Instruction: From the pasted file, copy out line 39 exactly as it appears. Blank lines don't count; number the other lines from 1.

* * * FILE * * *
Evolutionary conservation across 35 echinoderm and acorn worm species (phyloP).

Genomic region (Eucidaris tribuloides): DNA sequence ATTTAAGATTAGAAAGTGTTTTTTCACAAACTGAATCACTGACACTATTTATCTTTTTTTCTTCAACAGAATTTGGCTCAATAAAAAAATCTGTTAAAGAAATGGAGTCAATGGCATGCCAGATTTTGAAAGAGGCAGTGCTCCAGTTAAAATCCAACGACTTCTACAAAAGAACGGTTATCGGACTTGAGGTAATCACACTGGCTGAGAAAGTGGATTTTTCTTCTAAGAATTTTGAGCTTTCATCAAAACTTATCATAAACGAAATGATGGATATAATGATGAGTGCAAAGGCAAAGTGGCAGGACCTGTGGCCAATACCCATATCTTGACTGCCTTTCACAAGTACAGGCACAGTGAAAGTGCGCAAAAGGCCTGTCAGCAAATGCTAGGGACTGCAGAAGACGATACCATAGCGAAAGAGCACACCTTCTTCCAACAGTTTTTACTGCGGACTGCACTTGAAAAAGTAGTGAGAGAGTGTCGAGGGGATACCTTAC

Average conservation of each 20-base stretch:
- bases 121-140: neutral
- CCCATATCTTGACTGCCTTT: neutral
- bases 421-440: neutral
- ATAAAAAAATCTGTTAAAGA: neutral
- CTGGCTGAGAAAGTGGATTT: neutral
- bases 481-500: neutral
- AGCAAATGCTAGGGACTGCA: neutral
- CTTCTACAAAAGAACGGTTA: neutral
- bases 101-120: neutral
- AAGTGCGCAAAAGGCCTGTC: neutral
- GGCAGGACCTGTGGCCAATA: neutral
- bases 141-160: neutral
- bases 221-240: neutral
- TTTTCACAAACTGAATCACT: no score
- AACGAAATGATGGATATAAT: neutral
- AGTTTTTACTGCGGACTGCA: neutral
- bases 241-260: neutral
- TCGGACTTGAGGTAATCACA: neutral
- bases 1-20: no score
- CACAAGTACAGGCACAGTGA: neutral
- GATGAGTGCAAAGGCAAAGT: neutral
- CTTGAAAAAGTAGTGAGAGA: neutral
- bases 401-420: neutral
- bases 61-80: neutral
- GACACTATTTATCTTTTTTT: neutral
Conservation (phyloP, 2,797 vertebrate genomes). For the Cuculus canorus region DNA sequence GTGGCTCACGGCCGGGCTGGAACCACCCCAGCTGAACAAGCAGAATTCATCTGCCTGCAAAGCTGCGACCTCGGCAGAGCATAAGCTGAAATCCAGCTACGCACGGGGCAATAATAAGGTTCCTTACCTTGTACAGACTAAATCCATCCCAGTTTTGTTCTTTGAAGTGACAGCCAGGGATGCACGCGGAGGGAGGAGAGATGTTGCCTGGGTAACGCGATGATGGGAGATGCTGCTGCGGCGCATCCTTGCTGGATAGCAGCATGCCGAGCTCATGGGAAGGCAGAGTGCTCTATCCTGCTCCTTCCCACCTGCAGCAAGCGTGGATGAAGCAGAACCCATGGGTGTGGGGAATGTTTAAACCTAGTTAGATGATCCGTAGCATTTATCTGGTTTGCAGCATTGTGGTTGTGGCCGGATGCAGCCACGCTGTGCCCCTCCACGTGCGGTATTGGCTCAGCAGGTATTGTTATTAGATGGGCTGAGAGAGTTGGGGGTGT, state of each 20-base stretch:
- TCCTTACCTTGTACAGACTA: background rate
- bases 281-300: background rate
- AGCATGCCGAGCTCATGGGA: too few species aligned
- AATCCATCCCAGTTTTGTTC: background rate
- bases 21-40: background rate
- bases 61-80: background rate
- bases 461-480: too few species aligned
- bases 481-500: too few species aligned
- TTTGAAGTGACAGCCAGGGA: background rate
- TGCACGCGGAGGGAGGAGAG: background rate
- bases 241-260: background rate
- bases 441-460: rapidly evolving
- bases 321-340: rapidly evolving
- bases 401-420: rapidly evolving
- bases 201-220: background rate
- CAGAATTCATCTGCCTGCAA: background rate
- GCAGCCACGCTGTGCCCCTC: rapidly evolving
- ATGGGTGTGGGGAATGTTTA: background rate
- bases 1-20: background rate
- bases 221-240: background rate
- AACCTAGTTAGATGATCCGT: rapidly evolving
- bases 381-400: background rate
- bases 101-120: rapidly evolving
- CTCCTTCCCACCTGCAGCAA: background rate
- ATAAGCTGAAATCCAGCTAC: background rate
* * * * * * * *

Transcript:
- TGCACGCGGAGGGAGGAGAG: background rate